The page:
Tombstone, with sewage backups
Photo: Pascal BovetThe story begins with a setting fit for the Wild West: Down a lonely road in dusty New Mexico lies a ghost town. But unlike in Western movies, this one won’t be filled with brittle old saloons, horse corrals, and tumbleweeds. This will be a modern ghost town, complete with apartments and offices, houses and highways. Though it could house 35,000 people, its only visitors will be scientists and engineers working to coax our cities toward a smarter, greener future.
The town has yet to be built, but when it’s completed it will be a testing ground where researchers can study how, say, smart grids or intelligent traffic systems will work in the real world. The proposed $200 million project will be built by Pegasus Global Holdings, a tech incubator and consulting company, on land owned by the state of New Mexico. The exact site has yet to be determined, but the idea is to turn the region into a Silicon Valley of next-generation infrastructure companies.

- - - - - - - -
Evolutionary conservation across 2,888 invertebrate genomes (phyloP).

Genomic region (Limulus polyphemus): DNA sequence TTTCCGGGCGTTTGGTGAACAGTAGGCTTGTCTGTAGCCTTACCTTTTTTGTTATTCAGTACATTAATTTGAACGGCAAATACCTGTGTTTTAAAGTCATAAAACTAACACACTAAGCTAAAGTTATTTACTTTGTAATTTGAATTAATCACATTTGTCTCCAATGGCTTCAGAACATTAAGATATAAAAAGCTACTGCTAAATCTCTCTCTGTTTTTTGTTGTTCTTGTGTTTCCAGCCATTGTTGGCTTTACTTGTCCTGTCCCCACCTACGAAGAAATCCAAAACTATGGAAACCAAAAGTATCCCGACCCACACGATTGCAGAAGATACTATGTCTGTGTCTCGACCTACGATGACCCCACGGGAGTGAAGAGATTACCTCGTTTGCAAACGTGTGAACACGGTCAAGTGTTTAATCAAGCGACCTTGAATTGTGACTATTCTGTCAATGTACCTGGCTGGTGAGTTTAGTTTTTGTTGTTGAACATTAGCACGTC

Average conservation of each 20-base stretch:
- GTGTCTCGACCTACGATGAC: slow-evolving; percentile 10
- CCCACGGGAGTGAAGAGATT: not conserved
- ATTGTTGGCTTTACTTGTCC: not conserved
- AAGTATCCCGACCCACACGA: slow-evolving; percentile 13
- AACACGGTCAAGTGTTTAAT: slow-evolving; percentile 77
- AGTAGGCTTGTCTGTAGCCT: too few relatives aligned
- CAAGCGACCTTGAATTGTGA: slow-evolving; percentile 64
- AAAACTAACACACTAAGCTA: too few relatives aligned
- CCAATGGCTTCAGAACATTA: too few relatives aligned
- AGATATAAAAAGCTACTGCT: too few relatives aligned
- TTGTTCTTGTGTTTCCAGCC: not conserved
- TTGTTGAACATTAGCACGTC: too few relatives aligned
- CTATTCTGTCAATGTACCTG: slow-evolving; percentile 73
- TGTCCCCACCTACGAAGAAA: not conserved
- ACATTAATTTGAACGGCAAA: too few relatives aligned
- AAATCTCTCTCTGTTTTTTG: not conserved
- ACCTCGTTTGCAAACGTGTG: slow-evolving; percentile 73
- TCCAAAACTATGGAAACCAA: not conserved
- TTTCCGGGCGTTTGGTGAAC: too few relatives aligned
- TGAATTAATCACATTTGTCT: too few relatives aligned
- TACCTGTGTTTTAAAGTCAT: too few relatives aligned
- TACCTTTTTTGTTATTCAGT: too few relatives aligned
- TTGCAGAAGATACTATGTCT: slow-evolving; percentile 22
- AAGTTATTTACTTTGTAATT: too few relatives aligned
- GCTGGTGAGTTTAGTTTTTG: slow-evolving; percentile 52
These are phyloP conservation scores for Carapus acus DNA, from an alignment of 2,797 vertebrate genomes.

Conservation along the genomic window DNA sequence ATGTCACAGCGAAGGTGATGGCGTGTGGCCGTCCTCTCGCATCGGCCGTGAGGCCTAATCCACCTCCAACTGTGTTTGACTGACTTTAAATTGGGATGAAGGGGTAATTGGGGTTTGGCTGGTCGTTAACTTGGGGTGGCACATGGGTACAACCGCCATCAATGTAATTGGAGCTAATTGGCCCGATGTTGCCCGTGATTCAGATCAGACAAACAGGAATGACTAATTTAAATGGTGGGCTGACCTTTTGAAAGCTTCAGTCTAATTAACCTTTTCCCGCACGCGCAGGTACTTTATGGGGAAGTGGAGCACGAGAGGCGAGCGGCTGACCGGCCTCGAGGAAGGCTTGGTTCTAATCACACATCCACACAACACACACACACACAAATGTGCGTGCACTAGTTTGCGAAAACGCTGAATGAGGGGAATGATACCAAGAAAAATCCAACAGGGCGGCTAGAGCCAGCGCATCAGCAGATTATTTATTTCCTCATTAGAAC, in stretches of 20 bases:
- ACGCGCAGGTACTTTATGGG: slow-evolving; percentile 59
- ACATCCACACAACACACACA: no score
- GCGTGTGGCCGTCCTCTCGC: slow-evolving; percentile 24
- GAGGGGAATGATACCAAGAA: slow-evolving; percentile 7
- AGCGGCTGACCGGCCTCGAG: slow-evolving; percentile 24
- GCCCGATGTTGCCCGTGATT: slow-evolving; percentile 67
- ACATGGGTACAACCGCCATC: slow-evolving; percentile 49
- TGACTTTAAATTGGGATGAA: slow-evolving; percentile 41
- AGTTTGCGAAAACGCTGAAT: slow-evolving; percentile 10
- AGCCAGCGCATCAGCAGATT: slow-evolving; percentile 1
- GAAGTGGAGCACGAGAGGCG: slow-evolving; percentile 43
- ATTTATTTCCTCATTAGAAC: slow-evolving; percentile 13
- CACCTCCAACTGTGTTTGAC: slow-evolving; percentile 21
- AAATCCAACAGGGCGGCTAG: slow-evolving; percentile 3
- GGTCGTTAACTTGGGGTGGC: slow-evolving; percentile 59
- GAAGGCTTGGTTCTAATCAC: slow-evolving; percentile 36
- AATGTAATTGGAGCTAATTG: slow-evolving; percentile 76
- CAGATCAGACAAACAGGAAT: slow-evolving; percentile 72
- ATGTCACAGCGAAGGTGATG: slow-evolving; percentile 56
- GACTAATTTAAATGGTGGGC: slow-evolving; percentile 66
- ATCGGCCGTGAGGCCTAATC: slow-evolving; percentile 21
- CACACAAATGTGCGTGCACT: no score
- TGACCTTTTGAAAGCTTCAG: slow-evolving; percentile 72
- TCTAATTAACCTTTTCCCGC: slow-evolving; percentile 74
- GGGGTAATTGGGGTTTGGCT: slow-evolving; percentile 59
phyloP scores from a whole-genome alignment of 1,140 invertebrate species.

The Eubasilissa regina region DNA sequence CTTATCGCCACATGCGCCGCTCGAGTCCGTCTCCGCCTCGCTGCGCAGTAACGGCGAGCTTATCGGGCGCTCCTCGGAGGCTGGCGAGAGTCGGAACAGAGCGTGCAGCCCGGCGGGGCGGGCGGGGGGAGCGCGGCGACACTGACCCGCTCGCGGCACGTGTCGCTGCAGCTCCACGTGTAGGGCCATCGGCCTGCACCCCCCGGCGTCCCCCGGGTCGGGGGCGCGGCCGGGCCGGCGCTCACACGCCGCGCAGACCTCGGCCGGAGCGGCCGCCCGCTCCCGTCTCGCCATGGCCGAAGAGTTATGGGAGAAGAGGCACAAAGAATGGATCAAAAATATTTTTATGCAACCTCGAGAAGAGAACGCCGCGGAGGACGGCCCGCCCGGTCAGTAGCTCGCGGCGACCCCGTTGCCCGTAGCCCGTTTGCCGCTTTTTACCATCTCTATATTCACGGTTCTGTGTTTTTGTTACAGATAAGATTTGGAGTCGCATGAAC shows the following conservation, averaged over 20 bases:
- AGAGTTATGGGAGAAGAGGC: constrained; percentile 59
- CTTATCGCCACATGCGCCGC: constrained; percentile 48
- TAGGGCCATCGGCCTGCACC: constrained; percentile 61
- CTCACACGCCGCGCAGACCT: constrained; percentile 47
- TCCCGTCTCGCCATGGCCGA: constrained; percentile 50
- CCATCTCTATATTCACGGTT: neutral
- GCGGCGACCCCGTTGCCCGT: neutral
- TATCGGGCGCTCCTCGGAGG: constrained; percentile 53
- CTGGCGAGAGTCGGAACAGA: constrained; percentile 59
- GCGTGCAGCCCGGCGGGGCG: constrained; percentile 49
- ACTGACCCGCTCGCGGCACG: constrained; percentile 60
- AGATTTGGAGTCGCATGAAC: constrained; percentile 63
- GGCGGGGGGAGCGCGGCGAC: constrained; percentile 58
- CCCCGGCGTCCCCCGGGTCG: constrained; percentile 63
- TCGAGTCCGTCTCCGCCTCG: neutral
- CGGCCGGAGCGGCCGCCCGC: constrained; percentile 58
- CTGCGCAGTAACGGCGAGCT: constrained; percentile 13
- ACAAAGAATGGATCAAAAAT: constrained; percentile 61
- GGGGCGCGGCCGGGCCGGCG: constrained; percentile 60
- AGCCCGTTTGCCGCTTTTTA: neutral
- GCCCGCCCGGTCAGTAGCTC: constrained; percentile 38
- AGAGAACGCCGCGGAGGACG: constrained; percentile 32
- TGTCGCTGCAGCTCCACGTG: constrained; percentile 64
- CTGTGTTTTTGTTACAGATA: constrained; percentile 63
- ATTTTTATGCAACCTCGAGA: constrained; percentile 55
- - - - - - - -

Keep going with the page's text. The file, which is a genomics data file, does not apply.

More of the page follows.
Building a town like this from scratch may appear wasteful at first glance; there are plenty of existing cities that could benefit from a few next-gen retrofits. But doing so has numerous advantages. For starters, in the absence of actual residents, scientists working at the site won’t have to worry about the consequences of intentional blackouts, traffic jams, or sewage backups. New Mexico’s hosting of the project should be no surprise: This is the state that greenlit a spaceport and turned the actual ghost town of Playas into a training center for anti-terrorism operations, after all.
The Pegasus site will be open to scientists from academia, industry, and nonprofit organizations. Users will be charged fees based on usage to run and maintain the facility. Any surplus electricity, purified water, or other “utility output,” as the company calls it, will be sold back to the real, non-ghost grid. Pegasus will also benefit by identifying promising startup companies or incubating technologies that rake in profits when they come to market.
With any luck, the rest of us will benefit, too — from new infrastructure technologies that lower cities’ environmental footprints, all pre-tested and approved in an empty ghost town.